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Creating An English Classroom

 

WRITTEN BYRaegina Taylor     ADDED:  May 09, 2008 

What is it?
An English room is a place designated for English classes with the ALT and English activities such as club. They can be set up at any level of schooling from elementary through to high school and aim at creating an environment where English is the main focus of the students surroundings. Having an English room can help with student motivation, teaching methods and also allows the studying of English to be an experience instead of a subject.

How To Get an English Room
The easiest way is to ask your JTE.  There may be a room that is not used during your class time, which can be transformed into the English room. Even if there is not one room available, it may be possible to have a room made available. Subjects were shifted out of the English room at my school during all Team Taught and solo taught lessons. My teachers also wanted to use the room in their regular class periods to fully maximize the presence of having the room. It takes time to secure a room, as it also needs to be approved by the other teachers who use it and your vice-principal.
  • Advantages:
  • Students are surround by English thus making the learning a holistic experience.
    • Students are more motivated as they can see some applications of English around them.
  • Disadvantages:
    • It takes time, effort and patience to make the room and keep it updated and fresh.
    • Students may want to hang out in it at lunchtime, which the ALT may have to supervise, which is a real negative...I think not!

 

What To Do in the English Room

  1. Posters:
    • Having a visual reference for students is a great thing to include in your English room. Some ideas (thanks to those in the forum who contributed)
    • Alphabet chart
    • Romaji chart
    • Days of the week
    • Months of the year
    • Description of pronouns
    • Counties where English is spoken
    • Classroom English
    • Numbers and places (eg 1st 2nd)
  2. Culture Board:
    • You could include a culture board in the room displaying current events, countries etc. The positive of having the board in the room is that students can browse it before and after class, as well as having room to have souvenirs and such that students can touch, but with the presence of a teacher.  Read ' article for a more detailed description.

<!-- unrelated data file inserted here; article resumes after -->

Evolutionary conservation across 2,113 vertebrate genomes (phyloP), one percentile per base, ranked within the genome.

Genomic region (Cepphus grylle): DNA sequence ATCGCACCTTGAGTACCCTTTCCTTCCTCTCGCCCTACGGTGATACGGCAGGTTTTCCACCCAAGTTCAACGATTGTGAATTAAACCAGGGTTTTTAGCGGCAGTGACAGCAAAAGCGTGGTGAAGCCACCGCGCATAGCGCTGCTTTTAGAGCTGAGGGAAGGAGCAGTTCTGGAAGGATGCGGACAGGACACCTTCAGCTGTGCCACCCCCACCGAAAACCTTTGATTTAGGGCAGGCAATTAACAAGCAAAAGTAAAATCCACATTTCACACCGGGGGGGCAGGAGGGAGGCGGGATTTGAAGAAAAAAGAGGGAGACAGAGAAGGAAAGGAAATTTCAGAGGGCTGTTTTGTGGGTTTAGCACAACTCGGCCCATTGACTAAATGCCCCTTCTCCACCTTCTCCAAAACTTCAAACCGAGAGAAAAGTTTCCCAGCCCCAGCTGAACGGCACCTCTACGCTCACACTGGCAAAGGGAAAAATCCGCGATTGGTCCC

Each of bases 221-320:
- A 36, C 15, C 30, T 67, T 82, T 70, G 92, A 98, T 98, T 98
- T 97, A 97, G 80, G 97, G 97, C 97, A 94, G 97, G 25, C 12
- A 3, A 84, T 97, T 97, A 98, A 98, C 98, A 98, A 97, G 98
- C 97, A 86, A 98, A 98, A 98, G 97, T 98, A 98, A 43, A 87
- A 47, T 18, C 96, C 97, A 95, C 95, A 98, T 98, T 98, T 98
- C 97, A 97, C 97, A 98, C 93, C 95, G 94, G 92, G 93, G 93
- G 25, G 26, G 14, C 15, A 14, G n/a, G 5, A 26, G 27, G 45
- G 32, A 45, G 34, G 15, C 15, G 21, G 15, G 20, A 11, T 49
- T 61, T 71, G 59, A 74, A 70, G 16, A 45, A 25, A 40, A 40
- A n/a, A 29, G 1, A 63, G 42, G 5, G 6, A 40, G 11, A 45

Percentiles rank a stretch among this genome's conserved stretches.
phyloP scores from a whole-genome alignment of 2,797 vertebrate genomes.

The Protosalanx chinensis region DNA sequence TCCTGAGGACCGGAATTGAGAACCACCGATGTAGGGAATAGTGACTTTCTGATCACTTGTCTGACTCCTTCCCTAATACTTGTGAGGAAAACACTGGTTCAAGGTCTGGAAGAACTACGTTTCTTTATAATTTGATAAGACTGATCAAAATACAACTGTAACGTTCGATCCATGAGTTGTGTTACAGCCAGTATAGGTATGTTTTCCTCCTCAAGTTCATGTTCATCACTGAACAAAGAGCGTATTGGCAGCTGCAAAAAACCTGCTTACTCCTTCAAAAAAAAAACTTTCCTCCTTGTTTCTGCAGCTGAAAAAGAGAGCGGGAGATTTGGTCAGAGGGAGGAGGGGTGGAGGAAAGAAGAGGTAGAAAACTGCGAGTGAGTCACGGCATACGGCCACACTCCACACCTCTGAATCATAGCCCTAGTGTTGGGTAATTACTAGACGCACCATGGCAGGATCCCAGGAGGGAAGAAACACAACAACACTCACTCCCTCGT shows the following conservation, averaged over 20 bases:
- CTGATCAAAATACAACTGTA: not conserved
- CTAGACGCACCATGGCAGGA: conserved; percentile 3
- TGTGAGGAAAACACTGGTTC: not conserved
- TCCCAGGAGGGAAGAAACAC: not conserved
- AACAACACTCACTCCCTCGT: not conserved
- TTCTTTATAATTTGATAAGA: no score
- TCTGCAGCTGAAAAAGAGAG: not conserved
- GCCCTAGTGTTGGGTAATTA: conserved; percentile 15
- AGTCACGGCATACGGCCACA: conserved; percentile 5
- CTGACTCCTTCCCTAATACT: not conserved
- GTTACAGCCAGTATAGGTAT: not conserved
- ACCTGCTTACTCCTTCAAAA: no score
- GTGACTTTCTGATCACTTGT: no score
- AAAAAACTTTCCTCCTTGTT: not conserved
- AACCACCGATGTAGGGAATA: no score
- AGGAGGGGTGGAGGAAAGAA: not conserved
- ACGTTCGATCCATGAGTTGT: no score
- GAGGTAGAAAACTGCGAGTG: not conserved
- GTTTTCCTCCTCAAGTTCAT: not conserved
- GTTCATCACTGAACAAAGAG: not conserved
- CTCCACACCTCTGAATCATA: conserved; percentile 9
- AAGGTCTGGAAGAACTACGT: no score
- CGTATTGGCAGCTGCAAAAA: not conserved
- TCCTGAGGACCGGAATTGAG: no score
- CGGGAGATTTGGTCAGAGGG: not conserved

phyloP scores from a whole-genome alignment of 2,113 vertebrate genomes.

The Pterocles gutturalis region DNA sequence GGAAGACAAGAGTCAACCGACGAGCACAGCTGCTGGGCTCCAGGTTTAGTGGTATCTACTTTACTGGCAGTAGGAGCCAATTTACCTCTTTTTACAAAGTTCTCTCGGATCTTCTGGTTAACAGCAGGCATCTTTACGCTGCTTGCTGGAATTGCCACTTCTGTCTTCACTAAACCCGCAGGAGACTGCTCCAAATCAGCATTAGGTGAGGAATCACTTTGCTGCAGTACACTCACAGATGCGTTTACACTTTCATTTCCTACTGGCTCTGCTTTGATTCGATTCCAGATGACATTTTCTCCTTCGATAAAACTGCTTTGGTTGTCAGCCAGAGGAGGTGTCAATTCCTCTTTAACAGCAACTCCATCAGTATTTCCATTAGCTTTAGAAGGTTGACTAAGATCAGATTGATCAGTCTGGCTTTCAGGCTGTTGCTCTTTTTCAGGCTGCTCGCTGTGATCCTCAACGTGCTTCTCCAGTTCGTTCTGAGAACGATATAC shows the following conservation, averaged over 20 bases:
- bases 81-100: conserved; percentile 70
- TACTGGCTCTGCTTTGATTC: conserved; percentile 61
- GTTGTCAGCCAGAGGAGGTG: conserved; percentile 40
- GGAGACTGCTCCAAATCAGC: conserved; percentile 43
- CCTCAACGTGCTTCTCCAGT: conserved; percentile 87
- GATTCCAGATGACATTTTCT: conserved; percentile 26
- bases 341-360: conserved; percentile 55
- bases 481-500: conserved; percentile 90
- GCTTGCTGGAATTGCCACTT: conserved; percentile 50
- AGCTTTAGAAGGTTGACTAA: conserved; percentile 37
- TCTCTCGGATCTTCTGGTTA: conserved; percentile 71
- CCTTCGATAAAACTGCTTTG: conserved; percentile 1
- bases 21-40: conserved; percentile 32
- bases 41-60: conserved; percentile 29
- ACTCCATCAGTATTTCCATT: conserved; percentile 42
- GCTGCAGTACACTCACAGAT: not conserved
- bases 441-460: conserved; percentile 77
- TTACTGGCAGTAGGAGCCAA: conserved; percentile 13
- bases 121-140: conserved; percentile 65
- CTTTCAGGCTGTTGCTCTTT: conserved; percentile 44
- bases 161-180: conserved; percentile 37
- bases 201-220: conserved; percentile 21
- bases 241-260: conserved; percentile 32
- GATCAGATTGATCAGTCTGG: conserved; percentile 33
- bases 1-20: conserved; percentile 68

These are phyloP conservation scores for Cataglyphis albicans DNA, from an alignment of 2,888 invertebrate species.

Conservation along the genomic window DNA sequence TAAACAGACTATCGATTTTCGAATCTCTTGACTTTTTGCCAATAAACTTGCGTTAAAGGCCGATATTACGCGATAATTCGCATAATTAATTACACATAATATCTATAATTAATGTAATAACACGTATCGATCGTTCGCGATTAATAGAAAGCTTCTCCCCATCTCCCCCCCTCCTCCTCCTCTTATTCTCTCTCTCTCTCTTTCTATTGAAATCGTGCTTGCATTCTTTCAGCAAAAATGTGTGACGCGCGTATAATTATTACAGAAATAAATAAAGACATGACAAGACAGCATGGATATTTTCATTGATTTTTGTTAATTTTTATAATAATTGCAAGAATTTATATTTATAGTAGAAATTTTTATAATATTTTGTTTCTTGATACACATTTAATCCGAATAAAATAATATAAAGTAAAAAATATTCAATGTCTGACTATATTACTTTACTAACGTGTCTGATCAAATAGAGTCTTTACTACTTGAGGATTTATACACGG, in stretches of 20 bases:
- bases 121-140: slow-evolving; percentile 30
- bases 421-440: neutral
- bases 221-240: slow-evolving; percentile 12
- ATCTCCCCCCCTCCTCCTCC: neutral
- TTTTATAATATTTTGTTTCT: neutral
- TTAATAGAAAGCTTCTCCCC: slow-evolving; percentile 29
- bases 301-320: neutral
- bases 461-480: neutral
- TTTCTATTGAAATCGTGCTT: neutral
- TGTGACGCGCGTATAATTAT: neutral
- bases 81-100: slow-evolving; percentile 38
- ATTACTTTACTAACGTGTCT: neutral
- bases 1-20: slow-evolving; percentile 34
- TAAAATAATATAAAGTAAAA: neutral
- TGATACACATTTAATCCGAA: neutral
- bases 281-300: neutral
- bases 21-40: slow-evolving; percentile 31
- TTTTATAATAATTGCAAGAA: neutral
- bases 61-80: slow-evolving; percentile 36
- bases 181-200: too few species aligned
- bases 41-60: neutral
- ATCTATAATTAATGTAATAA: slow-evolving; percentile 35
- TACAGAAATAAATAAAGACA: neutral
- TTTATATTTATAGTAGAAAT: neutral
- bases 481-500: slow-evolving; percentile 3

• 'Bulletin Boards
  3. Books, Dictionaries and English Materials:
    • Putting English materials in the classroom makes the room seem more of a real life example of the culture surrounding the subject, rather than focusing on the grammar and ‘subjective ness’ of studying English. Having dictionaries in the room means that students are encouraged to broaden their vocabulary at their own will. Don’t be surprised if you have some interesting work being produced once you introduce the use of dictionaries into your classes as a choice of the student.
  4. Display Student Work:
    An important aspect of the room is to have a space that students can call their own. In this place, display student work, have extra worksheets and a place where the students can interact with the ALT through a Graffiti Wall where writing anything in English is ok, or a mailbox.

 

My Experience
I have had the English room at my junior high school for about a month now. Students are responding well to it, and I am noticing an improvement in motivation. In addition, I am finding that teachers are using the room increasingly. I have recently included a ‘graffiti wall’ using a whiteboard and although the board is not packed out with comments, it has made me consider having a section where students can decorate as a permanent piece (using paper).

The atmosphere in the room is one of fostering learning and experience. I think that as students become accustomed to having classes there and as the content of the room is refined, the greater the response and results will be.


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This page was last modified on Monday, March 23, 2015 02:39:56 PM